building my first instrument, a guitar, and I don't want it to look and sound
like everyone else's. What can I do with shape or materials or bracing patterns
to make it unique?
very first instrument, you will be best off sticking with "tried and true"
materials and shapes and bracing patterns that have proven track records. The
reason a lot of guitars are similar is that they follow the lead of the
"classics," and have evolved to give a balance of playability, ease of
manufacture and that very subjective aesthetic quality. After you've acquired
some experience, in general it's not a bad idea to start with one of the
classics and make minor changes and adjustments to suit your own ideas.
Can I make
a change in the design?
know a number of newbies who want to reinvent the wheel and make major changes
in proven designs before they've built even one instrument, who spend an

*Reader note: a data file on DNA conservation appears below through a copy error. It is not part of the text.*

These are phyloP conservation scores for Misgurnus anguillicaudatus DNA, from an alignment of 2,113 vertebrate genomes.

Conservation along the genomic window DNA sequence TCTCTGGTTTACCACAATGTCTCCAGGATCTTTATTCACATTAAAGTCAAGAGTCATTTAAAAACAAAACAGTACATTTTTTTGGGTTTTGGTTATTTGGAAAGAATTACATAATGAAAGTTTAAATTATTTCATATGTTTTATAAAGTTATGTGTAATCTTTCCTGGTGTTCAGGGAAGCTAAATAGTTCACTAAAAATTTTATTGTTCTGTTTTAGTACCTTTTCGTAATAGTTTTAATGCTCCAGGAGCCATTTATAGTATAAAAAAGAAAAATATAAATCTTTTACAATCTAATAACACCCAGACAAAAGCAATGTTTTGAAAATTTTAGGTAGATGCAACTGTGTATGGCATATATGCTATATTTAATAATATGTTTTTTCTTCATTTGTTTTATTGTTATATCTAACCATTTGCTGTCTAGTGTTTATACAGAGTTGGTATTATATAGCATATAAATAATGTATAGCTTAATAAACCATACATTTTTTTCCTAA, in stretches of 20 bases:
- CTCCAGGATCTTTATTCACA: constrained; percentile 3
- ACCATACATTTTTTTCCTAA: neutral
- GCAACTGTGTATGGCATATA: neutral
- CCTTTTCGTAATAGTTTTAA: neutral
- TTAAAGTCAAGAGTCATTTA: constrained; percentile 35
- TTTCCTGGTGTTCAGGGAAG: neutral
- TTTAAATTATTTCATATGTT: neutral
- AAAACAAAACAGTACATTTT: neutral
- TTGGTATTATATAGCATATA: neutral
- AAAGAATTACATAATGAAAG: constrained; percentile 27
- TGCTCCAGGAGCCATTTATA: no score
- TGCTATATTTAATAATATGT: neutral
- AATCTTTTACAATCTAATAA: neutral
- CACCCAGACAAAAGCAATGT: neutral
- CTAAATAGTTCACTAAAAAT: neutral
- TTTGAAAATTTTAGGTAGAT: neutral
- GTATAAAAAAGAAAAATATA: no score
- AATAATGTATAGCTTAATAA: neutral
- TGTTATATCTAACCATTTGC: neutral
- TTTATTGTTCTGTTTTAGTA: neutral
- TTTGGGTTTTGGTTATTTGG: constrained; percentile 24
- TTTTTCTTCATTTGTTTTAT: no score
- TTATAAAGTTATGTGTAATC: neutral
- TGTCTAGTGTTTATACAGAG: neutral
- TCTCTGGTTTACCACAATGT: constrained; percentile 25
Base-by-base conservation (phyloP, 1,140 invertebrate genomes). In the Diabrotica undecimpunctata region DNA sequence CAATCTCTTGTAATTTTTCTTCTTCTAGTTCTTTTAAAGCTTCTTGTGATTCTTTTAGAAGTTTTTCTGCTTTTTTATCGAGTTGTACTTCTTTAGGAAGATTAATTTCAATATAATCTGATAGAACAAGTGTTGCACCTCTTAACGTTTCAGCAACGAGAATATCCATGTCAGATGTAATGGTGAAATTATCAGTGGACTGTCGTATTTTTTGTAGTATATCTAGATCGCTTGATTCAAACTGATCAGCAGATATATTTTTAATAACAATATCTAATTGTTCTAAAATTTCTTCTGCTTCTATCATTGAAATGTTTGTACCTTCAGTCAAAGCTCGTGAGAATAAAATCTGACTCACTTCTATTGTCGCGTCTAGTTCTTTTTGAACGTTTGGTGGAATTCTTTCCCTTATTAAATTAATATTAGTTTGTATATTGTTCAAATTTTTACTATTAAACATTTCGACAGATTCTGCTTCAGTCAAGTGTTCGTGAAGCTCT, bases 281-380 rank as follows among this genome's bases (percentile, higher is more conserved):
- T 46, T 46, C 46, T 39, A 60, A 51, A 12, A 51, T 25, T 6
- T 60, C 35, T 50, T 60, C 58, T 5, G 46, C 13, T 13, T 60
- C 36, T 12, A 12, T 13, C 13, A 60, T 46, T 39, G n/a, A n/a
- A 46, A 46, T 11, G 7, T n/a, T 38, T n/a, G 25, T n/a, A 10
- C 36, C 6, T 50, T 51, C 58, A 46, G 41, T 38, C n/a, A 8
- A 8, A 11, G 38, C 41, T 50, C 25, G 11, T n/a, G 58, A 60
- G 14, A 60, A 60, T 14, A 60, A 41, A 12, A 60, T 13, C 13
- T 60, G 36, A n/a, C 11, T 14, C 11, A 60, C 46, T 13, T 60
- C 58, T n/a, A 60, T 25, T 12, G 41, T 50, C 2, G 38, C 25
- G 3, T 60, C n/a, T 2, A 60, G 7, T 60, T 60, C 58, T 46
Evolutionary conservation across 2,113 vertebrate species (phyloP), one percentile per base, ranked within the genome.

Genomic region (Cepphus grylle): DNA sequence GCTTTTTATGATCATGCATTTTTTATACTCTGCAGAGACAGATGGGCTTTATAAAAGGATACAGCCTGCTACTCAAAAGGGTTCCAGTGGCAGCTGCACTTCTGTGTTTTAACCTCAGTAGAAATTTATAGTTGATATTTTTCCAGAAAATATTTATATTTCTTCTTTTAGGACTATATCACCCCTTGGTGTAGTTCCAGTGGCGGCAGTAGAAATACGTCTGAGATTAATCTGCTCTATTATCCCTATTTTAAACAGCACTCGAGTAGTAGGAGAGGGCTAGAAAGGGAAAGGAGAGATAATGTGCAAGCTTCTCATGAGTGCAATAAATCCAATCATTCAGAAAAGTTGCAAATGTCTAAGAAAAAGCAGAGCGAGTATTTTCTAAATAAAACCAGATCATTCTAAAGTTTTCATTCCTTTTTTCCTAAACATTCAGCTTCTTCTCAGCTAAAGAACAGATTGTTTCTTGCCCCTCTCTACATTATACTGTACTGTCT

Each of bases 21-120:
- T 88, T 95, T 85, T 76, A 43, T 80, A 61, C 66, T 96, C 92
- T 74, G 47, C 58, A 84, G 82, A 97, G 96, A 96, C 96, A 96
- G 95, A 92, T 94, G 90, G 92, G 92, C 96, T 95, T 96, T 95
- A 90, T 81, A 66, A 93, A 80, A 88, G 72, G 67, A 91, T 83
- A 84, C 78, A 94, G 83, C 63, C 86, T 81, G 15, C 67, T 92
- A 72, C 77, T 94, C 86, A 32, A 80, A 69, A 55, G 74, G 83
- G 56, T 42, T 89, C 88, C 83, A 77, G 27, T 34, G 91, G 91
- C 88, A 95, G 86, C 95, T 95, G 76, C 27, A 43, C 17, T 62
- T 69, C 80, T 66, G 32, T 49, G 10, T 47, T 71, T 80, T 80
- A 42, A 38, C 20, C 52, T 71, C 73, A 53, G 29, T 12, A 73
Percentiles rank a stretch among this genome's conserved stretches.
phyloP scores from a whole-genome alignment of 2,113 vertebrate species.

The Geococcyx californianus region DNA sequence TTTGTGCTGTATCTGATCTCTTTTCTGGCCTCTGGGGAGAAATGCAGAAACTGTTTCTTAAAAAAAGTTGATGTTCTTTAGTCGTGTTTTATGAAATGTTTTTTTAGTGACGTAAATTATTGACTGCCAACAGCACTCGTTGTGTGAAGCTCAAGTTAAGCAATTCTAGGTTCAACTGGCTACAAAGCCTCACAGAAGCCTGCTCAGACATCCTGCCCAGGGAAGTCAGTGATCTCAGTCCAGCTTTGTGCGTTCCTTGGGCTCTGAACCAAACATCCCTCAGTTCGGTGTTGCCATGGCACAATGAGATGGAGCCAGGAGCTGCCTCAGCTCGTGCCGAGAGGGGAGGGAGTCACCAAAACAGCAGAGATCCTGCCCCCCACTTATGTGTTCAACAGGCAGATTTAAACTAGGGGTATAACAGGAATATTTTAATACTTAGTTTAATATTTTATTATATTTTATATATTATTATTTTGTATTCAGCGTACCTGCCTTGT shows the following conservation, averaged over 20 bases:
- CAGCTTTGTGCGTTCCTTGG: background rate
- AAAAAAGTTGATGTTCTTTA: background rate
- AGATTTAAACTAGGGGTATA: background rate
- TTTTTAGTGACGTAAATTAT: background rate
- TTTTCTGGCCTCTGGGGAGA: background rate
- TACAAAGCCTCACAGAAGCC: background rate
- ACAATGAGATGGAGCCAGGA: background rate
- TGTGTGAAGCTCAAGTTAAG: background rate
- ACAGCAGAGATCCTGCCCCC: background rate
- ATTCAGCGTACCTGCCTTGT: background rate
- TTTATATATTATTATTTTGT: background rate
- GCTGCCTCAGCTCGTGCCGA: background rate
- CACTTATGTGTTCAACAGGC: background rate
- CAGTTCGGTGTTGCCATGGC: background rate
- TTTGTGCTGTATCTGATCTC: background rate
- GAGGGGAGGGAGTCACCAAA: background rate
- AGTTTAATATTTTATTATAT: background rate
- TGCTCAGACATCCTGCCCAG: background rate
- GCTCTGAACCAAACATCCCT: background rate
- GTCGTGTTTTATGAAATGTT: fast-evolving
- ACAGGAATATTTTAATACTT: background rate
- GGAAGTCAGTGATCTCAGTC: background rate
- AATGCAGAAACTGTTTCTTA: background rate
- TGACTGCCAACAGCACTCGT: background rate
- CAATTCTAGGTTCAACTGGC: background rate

enormous amount of time asking about alternative or non-traditional materials,
shapes or whatever. There are two main problems we see with this. First: a new
builder won't be able to tell if the sound they end up with is the result of
whatever they did that was non-traditional because they have no instruments of
their own construction to compare it to. Second: materials that are not known to
work well may have an adverse effect on the sound or structural integrity of the
first instrument stick with proven materials and designs, and save the large
experiments for after you have a bit of experience. We're not talking about
things like the body shape of a solid-body instrument (within reason) or
headstock shape or other decorative feature. We're talking about major
structural features. We're also not making a blanket "don't experiment"
statement. We're just trying really hard to warn newbies away from the whole
"reinvent the wheel" thing for a first instrument. The time to reinvent the
wheel is *after* you know how to build one that works.